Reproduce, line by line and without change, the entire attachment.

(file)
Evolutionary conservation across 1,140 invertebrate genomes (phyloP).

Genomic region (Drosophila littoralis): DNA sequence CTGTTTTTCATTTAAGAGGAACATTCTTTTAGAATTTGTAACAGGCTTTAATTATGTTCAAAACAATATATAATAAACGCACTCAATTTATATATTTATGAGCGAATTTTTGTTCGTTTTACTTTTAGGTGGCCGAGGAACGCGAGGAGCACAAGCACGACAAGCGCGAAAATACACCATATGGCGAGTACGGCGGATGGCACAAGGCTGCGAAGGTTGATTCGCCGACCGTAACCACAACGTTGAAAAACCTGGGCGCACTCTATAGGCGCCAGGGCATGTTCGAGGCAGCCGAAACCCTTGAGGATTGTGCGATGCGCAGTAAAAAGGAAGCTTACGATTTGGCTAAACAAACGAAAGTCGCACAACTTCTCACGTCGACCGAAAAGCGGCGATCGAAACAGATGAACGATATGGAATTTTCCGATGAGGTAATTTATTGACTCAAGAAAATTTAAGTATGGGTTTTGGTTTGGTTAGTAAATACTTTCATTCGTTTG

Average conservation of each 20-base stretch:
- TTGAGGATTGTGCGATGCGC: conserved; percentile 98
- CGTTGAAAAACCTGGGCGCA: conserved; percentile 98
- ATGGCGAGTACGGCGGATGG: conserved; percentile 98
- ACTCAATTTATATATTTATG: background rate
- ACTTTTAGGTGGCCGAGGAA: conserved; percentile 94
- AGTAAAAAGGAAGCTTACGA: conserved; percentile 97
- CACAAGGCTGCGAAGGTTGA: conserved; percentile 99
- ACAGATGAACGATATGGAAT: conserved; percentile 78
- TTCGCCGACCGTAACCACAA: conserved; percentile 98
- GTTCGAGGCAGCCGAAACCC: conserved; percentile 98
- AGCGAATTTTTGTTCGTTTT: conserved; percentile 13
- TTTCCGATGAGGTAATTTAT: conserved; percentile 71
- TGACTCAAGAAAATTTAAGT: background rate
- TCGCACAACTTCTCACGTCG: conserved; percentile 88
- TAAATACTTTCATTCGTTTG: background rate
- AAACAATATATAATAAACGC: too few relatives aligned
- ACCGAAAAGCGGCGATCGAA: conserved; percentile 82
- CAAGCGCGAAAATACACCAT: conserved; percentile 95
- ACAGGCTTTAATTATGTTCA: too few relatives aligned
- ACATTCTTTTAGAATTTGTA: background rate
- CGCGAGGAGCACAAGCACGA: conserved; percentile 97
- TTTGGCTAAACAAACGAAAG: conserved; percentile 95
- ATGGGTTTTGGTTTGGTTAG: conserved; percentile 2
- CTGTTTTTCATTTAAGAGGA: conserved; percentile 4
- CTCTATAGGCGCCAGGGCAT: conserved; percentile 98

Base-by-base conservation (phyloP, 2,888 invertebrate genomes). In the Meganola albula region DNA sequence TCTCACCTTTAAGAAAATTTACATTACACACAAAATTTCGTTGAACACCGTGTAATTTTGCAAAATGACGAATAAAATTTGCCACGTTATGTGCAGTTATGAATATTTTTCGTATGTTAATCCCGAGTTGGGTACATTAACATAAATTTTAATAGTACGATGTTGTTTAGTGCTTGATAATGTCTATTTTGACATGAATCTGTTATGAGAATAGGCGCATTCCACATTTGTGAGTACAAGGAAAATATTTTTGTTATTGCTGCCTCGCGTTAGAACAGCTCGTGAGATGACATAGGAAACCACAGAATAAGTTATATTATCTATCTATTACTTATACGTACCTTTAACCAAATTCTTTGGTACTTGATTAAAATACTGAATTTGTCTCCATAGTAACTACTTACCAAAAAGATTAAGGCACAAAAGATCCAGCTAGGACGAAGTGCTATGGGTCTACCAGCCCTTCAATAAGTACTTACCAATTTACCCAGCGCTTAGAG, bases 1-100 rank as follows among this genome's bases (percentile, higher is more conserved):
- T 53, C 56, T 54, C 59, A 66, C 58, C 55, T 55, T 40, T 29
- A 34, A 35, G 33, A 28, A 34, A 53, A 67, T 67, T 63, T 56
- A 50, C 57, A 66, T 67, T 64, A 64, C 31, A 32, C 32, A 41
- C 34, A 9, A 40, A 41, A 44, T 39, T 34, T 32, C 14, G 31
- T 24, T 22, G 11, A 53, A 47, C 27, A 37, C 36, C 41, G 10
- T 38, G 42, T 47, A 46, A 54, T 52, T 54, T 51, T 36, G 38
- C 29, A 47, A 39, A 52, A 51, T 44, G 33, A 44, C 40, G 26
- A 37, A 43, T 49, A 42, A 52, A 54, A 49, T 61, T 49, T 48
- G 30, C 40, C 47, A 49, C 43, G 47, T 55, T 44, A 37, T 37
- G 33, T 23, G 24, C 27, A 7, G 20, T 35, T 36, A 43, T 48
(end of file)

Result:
Evolutionary conservation across 1,140 invertebrate genomes (phyloP).

Genomic region (Drosophila littoralis): DNA sequence CTGTTTTTCATTTAAGAGGAACATTCTTTTAGAATTTGTAACAGGCTTTAATTATGTTCAAAACAATATATAATAAACGCACTCAATTTATATATTTATGAGCGAATTTTTGTTCGTTTTACTTTTAGGTGGCCGAGGAACGCGAGGAGCACAAGCACGACAAGCGCGAAAATACACCATATGGCGAGTACGGCGGATGGCACAAGGCTGCGAAGGTTGATTCGCCGACCGTAACCACAACGTTGAAAAACCTGGGCGCACTCTATAGGCGCCAGGGCATGTTCGAGGCAGCCGAAACCCTTGAGGATTGTGCGATGCGCAGTAAAAAGGAAGCTTACGATTTGGCTAAACAAACGAAAGTCGCACAACTTCTCACGTCGACCGAAAAGCGGCGATCGAAACAGATGAACGATATGGAATTTTCCGATGAGGTAATTTATTGACTCAAGAAAATTTAAGTATGGGTTTTGGTTTGGTTAGTAAATACTTTCATTCGTTTG

Average conservation of each 20-base stretch:
- TTGAGGATTGTGCGATGCGC: conserved; percentile 98
- CGTTGAAAAACCTGGGCGCA: conserved; percentile 98
- ATGGCGAGTACGGCGGATGG: conserved; percentile 98
- ACTCAATTTATATATTTATG: background rate
- ACTTTTAGGTGGCCGAGGAA: conserved; percentile 94
- AGTAAAAAGGAAGCTTACGA: conserved; percentile 97
- CACAAGGCTGCGAAGGTTGA: conserved; percentile 99
- ACAGATGAACGATATGGAAT: conserved; percentile 78
- TTCGCCGACCGTAACCACAA: conserved; percentile 98
- GTTCGAGGCAGCCGAAACCC: conserved; percentile 98
- AGCGAATTTTTGTTCGTTTT: conserved; percentile 13
- TTTCCGATGAGGTAATTTAT: conserved; percentile 71
- TGACTCAAGAAAATTTAAGT: background rate
- TCGCACAACTTCTCACGTCG: conserved; percentile 88
- TAAATACTTTCATTCGTTTG: background rate
- AAACAATATATAATAAACGC: too few relatives aligned
- ACCGAAAAGCGGCGATCGAA: conserved; percentile 82
- CAAGCGCGAAAATACACCAT: conserved; percentile 95
- ACAGGCTTTAATTATGTTCA: too few relatives aligned
- ACATTCTTTTAGAATTTGTA: background rate
- CGCGAGGAGCACAAGCACGA: conserved; percentile 97
- TTTGGCTAAACAAACGAAAG: conserved; percentile 95
- ATGGGTTTTGGTTTGGTTAG: conserved; percentile 2
- CTGTTTTTCATTTAAGAGGA: conserved; percentile 4
- CTCTATAGGCGCCAGGGCAT: conserved; percentile 98

Base-by-base conservation (phyloP, 2,888 invertebrate genomes). In the Meganola albula region DNA sequence TCTCACCTTTAAGAAAATTTACATTACACACAAAATTTCGTTGAACACCGTGTAATTTTGCAAAATGACGAATAAAATTTGCCACGTTATGTGCAGTTATGAATATTTTTCGTATGTTAATCCCGAGTTGGGTACATTAACATAAATTTTAATAGTACGATGTTGTTTAGTGCTTGATAATGTCTATTTTGACATGAATCTGTTATGAGAATAGGCGCATTCCACATTTGTGAGTACAAGGAAAATATTTTTGTTATTGCTGCCTCGCGTTAGAACAGCTCGTGAGATGACATAGGAAACCACAGAATAAGTTATATTATCTATCTATTACTTATACGTACCTTTAACCAAATTCTTTGGTACTTGATTAAAATACTGAATTTGTCTCCATAGTAACTACTTACCAAAAAGATTAAGGCACAAAAGATCCAGCTAGGACGAAGTGCTATGGGTCTACCAGCCCTTCAATAAGTACTTACCAATTTACCCAGCGCTTAGAG, bases 1-100 rank as follows among this genome's bases (percentile, higher is more conserved):
- T 53, C 56, T 54, C 59, A 66, C 58, C 55, T 55, T 40, T 29
- A 34, A 35, G 33, A 28, A 34, A 53, A 67, T 67, T 63, T 56
- A 50, C 57, A 66, T 67, T 64, A 64, C 31, A 32, C 32, A 41
- C 34, A 9, A 40, A 41, A 44, T 39, T 34, T 32, C 14, G 31
- T 24, T 22, G 11, A 53, A 47, C 27, A 37, C 36, C 41, G 10
- T 38, G 42, T 47, A 46, A 54, T 52, T 54, T 51, T 36, G 38
- C 29, A 47, A 39, A 52, A 51, T 44, G 33, A 44, C 40, G 26
- A 37, A 43, T 49, A 42, A 52, A 54, A 49, T 61, T 49, T 48
- G 30, C 40, C 47, A 49, C 43, G 47, T 55, T 44, A 37, T 37
- G 33, T 23, G 24, C 27, A 7, G 20, T 35, T 36, A 43, T 48